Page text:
Suppose that you have an $n$-dimensional vector space $V$, equipped with a standard volume n-form $(x_1,\dots,x_n)$. Let $\{b_1,\dots,b_n\}$ be a standard basis such that $(b_1,\dots,b_n)=1$.

For a linear operator $A:V\to V$ we have:
$$
(x_1,\dots,x_n)\mathrm{tr}A=\sum_{i=1}^n(x_1,\dots,Ax_i,\dots,x_n).
$$
You can check that it agrees with the standard $\mathrm{tr}A=\sum_iA_{ii}$ by setting $x=b$ and expanding $Ab_i$ in the basis.

Also, we have
$$
(x_1,\dots,x_n)\mathrm{det}A=(Ax_1,\dots,Ax_n),
$$
can be easily compared with your favorite definition of $\det$.

Now, consider an $(n-1)$-form $\omega$. There exists a unique vector $x_\omega$ s.t.
$$
\omega(x_1,\dots,x_{n-1})=(x_\omega,x_1,\dots,x_{n-1}).
$$
Fix some $x_0$ and let $\omega$ be
$$
\omega(x_1,\dots,x_{n-1})=(x_0,Ax_1,\dots,Ax_{n-1}),
$$
which defines some $x_\omega$
$$
(x_\omega,x_1,\dots,x_{n-1})=(x_0,Ax_1,\dots,Ax_{n-1}).
$$
This procedure defines a linear map $A^{*}:V\to V$ by $x_0\mapsto x_\omega$. Let me write this as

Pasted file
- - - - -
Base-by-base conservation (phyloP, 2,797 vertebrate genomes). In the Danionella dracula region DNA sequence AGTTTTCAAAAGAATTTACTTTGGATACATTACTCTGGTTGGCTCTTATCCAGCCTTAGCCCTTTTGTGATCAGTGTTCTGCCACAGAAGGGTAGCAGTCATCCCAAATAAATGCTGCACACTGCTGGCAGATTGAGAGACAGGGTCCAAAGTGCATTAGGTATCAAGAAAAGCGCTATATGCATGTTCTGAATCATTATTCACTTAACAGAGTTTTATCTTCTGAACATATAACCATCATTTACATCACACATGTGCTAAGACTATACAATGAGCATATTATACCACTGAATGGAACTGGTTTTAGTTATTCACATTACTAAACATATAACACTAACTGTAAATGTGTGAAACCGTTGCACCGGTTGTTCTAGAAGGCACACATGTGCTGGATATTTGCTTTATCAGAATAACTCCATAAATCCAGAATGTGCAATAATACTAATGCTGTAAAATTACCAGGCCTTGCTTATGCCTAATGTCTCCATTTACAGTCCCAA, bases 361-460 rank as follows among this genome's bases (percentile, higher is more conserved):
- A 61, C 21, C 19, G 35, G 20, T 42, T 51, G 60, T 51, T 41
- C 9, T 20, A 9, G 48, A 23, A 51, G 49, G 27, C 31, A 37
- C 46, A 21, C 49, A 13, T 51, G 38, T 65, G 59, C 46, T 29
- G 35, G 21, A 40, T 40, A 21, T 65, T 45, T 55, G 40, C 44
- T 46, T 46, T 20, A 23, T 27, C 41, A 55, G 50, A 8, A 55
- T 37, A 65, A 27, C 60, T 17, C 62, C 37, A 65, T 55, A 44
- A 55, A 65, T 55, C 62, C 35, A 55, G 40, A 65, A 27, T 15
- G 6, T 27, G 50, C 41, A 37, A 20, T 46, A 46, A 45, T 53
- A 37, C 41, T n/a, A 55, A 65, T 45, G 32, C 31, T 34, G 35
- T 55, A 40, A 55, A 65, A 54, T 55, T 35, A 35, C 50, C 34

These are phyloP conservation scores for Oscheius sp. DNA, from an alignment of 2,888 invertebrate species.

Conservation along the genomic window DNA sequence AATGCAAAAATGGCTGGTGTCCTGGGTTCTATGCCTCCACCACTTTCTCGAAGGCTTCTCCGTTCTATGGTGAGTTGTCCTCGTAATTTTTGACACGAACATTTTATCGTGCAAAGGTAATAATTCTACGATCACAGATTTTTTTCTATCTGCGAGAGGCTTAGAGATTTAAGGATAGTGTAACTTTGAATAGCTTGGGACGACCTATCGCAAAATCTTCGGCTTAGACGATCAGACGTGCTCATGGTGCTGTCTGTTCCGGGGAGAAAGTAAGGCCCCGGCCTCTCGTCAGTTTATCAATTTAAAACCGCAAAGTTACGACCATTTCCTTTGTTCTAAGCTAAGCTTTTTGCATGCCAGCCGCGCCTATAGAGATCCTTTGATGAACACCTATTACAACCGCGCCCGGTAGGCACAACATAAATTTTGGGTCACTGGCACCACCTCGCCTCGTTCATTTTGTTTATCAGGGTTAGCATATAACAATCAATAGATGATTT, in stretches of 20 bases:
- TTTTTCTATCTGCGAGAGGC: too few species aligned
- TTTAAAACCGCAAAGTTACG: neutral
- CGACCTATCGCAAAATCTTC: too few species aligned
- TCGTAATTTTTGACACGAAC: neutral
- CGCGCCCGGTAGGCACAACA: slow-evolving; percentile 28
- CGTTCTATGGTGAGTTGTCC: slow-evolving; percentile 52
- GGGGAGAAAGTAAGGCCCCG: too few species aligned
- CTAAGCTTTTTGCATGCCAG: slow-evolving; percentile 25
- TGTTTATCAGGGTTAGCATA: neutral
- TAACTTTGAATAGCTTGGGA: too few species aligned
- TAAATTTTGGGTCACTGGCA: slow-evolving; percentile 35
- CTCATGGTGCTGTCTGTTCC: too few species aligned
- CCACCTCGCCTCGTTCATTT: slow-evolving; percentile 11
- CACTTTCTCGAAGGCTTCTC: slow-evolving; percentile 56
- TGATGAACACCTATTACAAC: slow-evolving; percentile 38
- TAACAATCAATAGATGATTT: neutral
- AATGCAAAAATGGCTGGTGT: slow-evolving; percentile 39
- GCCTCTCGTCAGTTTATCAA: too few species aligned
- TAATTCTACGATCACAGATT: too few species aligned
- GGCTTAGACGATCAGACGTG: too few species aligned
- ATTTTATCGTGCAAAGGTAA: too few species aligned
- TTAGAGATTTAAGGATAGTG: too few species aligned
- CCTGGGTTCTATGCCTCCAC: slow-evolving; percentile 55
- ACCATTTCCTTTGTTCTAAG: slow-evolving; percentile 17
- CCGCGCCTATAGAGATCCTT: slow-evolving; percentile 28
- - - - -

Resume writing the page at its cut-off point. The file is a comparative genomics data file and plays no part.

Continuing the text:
$$
(A^*x_1,x_1,\dots,x_n)=(x_1,Ax_2,\dots,Ax_n),
$$
now if you let $x_1=Ax_0$ you immediately obtain $AA^* =I\det A$, so by continiuty $A^*$ coincides with your favourite definition of the adjugate $\mathrm{adj}A$.

All that said, here is a nice proof of the Jacobi's formula:

For any set of $x_1,\dots,x_n$,
\begin{align}
\frac{\partial}{\partial\alpha}(Ax_1,\dots,Ax_n)=&\sum_{i=1}^n(Ax_1,\dots,\frac{\partial A}{\partial\alpha}x_i,\dots,Ax_n)=\\\\
\sum_{i=1}^n(x_1,\dots,A^*\frac{\partial A}{\partial\alpha}x_i,\dots,x_n)=&\mathrm{tr}\left(A^*\frac{\partial A}{\partial\alpha}\right)(x_1,\dots,x_n).
\end{align}
Now we only have to recall the above definition of $\det$, and immediately obtain
$$
\frac{\partial}{\partial\alpha}\det A=\mathrm{tr}\left(A^* \frac{\partial A}{\partial\alpha}\right).
$$

Of course, for an invertible $A$ we have $A^* = A^{-1}\det A$.